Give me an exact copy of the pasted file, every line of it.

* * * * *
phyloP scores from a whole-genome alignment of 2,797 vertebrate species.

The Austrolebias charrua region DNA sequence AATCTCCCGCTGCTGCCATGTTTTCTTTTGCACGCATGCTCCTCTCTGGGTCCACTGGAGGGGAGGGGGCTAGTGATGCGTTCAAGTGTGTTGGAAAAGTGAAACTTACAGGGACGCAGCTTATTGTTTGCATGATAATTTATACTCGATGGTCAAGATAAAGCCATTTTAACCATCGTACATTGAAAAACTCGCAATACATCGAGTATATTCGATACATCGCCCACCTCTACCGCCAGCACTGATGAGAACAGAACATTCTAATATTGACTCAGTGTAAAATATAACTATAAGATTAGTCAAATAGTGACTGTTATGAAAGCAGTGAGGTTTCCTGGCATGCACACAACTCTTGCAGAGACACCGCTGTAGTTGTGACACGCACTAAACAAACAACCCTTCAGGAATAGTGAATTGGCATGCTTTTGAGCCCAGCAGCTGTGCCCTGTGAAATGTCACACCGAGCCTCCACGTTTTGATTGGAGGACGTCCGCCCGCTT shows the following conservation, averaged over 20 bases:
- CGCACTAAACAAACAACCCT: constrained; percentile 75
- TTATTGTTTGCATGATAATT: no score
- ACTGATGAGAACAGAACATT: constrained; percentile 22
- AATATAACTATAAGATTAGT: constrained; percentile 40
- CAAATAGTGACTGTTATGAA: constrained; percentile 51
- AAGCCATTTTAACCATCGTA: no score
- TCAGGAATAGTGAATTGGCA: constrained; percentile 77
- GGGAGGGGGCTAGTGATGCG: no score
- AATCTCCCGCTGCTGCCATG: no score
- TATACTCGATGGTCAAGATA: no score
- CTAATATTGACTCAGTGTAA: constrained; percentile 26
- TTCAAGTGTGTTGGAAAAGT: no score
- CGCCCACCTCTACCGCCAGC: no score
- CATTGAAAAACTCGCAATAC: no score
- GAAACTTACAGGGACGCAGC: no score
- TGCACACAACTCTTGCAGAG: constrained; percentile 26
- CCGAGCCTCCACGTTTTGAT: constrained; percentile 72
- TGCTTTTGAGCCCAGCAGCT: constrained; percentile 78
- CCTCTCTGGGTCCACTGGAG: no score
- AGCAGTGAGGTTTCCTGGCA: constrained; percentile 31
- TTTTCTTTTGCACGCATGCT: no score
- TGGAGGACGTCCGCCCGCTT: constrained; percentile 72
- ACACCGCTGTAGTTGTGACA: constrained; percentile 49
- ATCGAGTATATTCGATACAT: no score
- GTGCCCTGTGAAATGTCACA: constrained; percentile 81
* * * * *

phyloP scores from a whole-genome alignment of 2,797 vertebrate species.

The Austrolebias charrua region DNA sequence AATCTCCCGCTGCTGCCATGTTTTCTTTTGCACGCATGCTCCTCTCTGGGTCCACTGGAGGGGAGGGGGCTAGTGATGCGTTCAAGTGTGTTGGAAAAGTGAAACTTACAGGGACGCAGCTTATTGTTTGCATGATAATTTATACTCGATGGTCAAGATAAAGCCATTTTAACCATCGTACATTGAAAAACTCGCAATACATCGAGTATATTCGATACATCGCCCACCTCTACCGCCAGCACTGATGAGAACAGAACATTCTAATATTGACTCAGTGTAAAATATAACTATAAGATTAGTCAAATAGTGACTGTTATGAAAGCAGTGAGGTTTCCTGGCATGCACACAACTCTTGCAGAGACACCGCTGTAGTTGTGACACGCACTAAACAAACAACCCTTCAGGAATAGTGAATTGGCATGCTTTTGAGCCCAGCAGCTGTGCCCTGTGAAATGTCACACCGAGCCTCCACGTTTTGATTGGAGGACGTCCGCCCGCTT shows the following conservation, averaged over 20 bases:
- CGCACTAAACAAACAACCCT: constrained; percentile 75
- TTATTGTTTGCATGATAATT: no score
- ACTGATGAGAACAGAACATT: constrained; percentile 22
- AATATAACTATAAGATTAGT: constrained; percentile 40
- CAAATAGTGACTGTTATGAA: constrained; percentile 51
- AAGCCATTTTAACCATCGTA: no score
- TCAGGAATAGTGAATTGGCA: constrained; percentile 77
- GGGAGGGGGCTAGTGATGCG: no score
- AATCTCCCGCTGCTGCCATG: no score
- TATACTCGATGGTCAAGATA: no score
- CTAATATTGACTCAGTGTAA: constrained; percentile 26
- TTCAAGTGTGTTGGAAAAGT: no score
- CGCCCACCTCTACCGCCAGC: no score
- CATTGAAAAACTCGCAATAC: no score
- GAAACTTACAGGGACGCAGC: no score
- TGCACACAACTCTTGCAGAG: constrained; percentile 26
- CCGAGCCTCCACGTTTTGAT: constrained; percentile 72
- TGCTTTTGAGCCCAGCAGCT: constrained; percentile 78
- CCTCTCTGGGTCCACTGGAG: no score
- AGCAGTGAGGTTTCCTGGCA: constrained; percentile 31
- TTTTCTTTTGCACGCATGCT: no score
- TGGAGGACGTCCGCCCGCTT: constrained; percentile 72
- ACACCGCTGTAGTTGTGACA: constrained; percentile 49
- ATCGAGTATATTCGATACAT: no score
- GTGCCCTGTGAAATGTCACA: constrained; percentile 81